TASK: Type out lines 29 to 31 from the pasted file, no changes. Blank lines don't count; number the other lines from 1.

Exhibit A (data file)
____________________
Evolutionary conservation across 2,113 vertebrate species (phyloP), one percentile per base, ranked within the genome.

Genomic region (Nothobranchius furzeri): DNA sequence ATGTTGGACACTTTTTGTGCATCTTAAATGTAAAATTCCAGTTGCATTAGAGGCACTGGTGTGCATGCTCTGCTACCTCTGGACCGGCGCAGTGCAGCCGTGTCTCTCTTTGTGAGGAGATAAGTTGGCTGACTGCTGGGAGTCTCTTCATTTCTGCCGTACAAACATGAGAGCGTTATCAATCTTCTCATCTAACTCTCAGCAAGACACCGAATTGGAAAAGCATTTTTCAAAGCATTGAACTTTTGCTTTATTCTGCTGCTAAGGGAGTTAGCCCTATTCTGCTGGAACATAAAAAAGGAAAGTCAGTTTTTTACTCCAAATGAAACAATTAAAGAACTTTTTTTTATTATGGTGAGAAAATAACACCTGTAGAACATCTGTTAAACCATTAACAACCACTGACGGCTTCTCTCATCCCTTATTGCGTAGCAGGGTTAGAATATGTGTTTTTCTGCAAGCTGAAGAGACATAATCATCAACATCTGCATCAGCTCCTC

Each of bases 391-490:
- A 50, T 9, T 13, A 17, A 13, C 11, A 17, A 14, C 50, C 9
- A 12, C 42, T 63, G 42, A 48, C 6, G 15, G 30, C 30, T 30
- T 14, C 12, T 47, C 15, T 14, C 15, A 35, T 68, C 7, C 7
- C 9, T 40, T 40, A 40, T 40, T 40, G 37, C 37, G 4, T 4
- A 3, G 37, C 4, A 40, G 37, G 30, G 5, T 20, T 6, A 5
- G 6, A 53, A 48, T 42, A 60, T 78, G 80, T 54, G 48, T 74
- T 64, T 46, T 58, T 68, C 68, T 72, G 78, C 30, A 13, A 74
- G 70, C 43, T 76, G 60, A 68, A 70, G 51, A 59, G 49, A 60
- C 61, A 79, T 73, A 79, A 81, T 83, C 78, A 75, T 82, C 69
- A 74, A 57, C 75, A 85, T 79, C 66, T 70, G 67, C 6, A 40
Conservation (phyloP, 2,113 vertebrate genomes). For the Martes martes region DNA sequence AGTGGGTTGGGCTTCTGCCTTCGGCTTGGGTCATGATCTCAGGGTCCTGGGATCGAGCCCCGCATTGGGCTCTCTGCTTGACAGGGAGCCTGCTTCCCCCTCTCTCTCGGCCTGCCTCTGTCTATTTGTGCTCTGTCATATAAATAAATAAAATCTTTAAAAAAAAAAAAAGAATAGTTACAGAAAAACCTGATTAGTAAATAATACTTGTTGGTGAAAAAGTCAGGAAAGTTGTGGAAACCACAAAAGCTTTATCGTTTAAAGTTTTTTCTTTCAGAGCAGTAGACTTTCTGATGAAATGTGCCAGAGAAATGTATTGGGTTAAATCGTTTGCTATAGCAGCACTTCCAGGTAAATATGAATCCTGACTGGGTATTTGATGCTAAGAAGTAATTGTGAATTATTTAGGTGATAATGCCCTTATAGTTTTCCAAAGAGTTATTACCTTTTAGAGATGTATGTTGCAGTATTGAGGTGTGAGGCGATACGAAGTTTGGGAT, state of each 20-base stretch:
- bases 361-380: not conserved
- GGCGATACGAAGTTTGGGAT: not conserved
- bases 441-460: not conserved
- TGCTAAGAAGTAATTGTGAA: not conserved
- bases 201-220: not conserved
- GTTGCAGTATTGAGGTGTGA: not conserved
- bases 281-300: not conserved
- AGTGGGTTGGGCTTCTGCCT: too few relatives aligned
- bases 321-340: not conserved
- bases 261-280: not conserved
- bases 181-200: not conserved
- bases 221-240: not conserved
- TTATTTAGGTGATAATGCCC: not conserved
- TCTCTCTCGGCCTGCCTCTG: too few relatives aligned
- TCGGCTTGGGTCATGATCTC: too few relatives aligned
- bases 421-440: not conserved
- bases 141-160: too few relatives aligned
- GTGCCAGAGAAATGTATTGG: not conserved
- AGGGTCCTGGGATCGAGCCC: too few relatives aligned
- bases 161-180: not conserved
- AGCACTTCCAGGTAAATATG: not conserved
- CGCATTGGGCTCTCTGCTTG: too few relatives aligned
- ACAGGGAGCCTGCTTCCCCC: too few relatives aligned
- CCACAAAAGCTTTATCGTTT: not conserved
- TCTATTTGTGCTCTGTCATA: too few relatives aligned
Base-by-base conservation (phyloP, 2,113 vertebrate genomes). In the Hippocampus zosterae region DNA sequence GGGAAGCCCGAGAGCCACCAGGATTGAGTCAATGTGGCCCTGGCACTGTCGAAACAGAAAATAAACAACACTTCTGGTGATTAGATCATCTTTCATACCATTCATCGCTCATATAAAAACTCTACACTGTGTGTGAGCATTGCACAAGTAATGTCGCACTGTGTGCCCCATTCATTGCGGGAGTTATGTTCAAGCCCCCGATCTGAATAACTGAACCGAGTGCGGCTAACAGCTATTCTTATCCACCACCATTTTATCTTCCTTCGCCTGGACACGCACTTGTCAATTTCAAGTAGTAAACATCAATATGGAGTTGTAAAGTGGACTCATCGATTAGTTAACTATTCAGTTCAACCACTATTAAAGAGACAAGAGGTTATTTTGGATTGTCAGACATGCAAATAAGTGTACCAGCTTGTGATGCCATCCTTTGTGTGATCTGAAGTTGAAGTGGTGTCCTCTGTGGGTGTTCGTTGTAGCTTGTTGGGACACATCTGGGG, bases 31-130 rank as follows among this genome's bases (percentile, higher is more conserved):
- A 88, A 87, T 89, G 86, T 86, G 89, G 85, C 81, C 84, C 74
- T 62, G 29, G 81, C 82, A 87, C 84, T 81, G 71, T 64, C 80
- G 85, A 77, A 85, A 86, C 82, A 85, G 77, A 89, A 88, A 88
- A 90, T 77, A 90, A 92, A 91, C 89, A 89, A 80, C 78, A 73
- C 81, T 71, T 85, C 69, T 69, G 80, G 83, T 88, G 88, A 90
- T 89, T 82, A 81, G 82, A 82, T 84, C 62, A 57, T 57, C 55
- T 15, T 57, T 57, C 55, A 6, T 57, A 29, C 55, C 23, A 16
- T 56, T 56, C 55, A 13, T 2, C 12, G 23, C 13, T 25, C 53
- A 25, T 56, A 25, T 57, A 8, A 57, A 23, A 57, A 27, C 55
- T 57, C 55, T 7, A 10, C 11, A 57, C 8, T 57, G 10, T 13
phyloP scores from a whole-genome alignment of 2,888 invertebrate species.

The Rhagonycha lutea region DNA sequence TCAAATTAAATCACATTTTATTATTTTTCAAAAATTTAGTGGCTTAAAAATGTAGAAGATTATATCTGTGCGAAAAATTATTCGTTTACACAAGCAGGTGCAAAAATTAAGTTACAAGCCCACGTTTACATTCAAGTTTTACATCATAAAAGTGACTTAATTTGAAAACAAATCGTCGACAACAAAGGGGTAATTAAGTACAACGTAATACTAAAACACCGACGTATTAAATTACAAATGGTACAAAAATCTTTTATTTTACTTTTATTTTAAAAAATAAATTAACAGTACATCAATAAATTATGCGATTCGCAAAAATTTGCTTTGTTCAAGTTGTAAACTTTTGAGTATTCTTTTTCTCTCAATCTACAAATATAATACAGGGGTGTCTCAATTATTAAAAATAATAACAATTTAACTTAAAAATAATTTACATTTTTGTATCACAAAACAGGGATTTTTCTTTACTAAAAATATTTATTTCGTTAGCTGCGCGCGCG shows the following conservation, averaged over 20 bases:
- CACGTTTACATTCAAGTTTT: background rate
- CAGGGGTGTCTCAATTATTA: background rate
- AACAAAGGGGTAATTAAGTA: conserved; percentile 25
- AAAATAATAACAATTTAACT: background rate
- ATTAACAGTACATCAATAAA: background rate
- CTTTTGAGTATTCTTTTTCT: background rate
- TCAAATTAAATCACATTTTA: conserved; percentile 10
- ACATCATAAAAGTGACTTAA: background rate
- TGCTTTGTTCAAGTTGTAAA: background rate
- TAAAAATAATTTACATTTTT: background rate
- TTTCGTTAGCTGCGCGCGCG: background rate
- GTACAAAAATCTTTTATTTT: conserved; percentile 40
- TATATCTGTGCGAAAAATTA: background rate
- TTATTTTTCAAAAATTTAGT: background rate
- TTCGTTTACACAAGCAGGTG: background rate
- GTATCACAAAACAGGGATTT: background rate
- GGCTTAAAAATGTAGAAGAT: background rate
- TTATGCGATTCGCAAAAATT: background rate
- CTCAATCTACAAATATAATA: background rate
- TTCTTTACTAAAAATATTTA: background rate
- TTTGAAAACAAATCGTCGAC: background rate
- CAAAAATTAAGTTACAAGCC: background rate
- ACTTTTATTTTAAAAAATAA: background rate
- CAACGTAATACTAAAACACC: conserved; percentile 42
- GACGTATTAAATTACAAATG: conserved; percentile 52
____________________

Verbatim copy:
- TCGGCTTGGGTCATGATCTC: too few relatives aligned
- bases 421-440: not conserved
- bases 141-160: too few relatives aligned